Red Orchestra 2: Heroes of Stalingrad Preview
When it comes to nailing the gritty side of war, there is nothing like Red Orchestra 2: Heroes of Stalingrad on the market right now. It's realistic depiction of war-torn Russia is a mile apart from similar games such as Medal of Honour or the original Call of Duty titles, and with its realism approach to gameplay it creates an unique experience.
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RO 2 pits two teams against each other in a number of game modes set against the backdrop of what is arguably the bloodiest campaign during World War II. One team will fill the role of the Russian allies and the other stand in the boots of the dreaded Axis forces. Each team has been retrofitted with localised sayings, thick accents and appropriate weaponry which give a nice touch of authenticity.
If you haven't played Red Orchestra before you are in for a rude awakening - this isn't your run of the mill shooter comrades, the emphasis on realism is immediately apparent when you are greeted with no HUD, no crosshair and minimal information. If that wasn't enough to sell the point that RO 2 is all about realism, surely after realising that one bullet can end your life you'll start to get the picture. The gameplay is just as brutal as the setting, and that is one of the reasons that RO2 works so well.
It treads the fine line of arcade shooters (see: CoD or Battlefield) and the ultra realism titles (ARMA, Operation Flashpoint) to create a point of difference that separates it from the pack. It's realistic to a point that it's still playable regardless of skill level, allowing the player to develop a taste for the action and slowly build their mindset and skill levels.
No crosshairs means you'll be relying on your iron sights quite often which work superbly. Landing a headshot from your rifle at a cool 129 metres is an indescribable feeling, a sense of accomplishment comes with every kill.
War is brutal
The game also features some hardcore principles when it comes to injury and suffering under fire. When taking cover behind an object, if the enemy fires at you persistently your vision will become blurred as your soldier becomes disorientated. This adds a whole new element to the gameplay, and providing covering fire for a flanking team actually holds some worth. Injuries are quite severe also - a scrape from a bullet may cause you to slowly bleed out and die so make sure you use your bandages whenever possible. However keep in mind you can only patch yourself up twice during any one life.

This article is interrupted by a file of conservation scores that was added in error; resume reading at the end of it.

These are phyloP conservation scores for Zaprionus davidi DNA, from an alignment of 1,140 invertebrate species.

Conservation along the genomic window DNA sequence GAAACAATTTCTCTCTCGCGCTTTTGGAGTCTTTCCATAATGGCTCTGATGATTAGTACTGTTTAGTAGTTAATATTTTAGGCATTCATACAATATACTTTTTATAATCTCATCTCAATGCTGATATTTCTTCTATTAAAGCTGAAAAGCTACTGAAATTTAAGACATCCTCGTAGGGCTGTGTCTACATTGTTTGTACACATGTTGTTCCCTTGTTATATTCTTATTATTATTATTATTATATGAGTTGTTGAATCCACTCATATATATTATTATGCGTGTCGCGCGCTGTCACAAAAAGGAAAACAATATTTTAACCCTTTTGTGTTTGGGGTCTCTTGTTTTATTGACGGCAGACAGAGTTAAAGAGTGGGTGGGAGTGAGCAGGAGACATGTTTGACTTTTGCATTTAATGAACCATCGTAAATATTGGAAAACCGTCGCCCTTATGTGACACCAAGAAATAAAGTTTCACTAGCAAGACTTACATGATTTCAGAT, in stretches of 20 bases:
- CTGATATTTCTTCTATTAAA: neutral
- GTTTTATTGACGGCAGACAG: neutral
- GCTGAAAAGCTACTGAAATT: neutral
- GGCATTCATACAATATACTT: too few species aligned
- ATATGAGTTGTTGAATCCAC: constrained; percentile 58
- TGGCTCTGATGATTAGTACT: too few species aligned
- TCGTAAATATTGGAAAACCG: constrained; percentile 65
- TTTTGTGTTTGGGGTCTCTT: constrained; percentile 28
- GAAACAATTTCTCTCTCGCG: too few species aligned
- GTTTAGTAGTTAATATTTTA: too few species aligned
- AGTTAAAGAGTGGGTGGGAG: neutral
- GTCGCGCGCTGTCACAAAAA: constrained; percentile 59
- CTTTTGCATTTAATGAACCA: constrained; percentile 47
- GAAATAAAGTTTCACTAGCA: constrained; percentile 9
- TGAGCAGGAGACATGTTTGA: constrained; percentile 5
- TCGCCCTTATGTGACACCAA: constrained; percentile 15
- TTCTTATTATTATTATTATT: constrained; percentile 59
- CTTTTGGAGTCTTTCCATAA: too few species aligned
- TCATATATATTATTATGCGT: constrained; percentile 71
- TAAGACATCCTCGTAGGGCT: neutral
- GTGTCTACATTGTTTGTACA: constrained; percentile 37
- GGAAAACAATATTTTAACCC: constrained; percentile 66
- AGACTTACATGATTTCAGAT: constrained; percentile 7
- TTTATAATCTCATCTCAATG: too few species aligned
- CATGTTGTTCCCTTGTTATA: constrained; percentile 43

The maps provided in the RO 2 beta are fantastic; they offer a wide range of gameplay options to any situation. You'll be making your way through the crumbling apartments in one level, and finding refuge in an abandoned fountain in the snow on another. The maps are well designed and feature various choke points along with vantage points for snipers to provide a rather dynamic feel to the battle.
Tactical options are also part of the gameplay on offer in RO 2 as squad commanders can dish out vital information to their teams via the in-game map. Here they can announce which point their team should be capturing, mark the location of tanks and other enemies, and various items of useful information.
The battles are rather epic when you find yourself in a 64 slot server - grenades will be flying, tanks will be shooting and no doubt limbs will be landing in every corner. It can be a little overwhelming at times, but that is exactly what you want. RO 2 is powerful, and as a result it keeps you on the edge of your seat from the minute you login.
Tanks create utter chaos on the battlefield
There are also a number of unlocks available for each individual class based upon your weapon XP and honour levels. A handful of new weapons will be available depending on your weapon skill, but you will also be able to boost you stamina and other attributes to make you a better soldier. It's a nice touch that adds more depth to the gameplay experience without the need to offer a new weapon or mod every three seconds.
Graphically RO 2 pushes the boundaries of the Unreal 3 engine to create some truly inspiring set pieces. The character models are expertly animated, so much so that you will often find yourself truly enjoying the battles unfold in spectator mode while waiting to respawn. Whether it be the subtle effects of the muzzle flash or the wafting smoke from a burned out tank, every second your eyes are treated to a visual treat. Screenshots simply do not do the game justice, RO 2 needs to be seen in motion to truly appreciate its graphical prowess.
The fantastic graphics are backed up by great sound - whether it be the banter of soldiers on the battlefield or the outstanding echoes of a sniper rifle shot in a hollowed out building, you'll be treated to some great audio production.
Red Orchestra 2: Heroes of Stalingrad is more than a shooter, it's a triumph in a genre that has fallen victim to the modern warfare complex. Creating a dark and gritty gameplay experience that is fuelled by its tenacious grip on realism, Red Orchestra 2: Heroes of Stalingrad has cemented Tripwire Interactive's place as one of the best PC developers in the industry today.
By Stephen Heller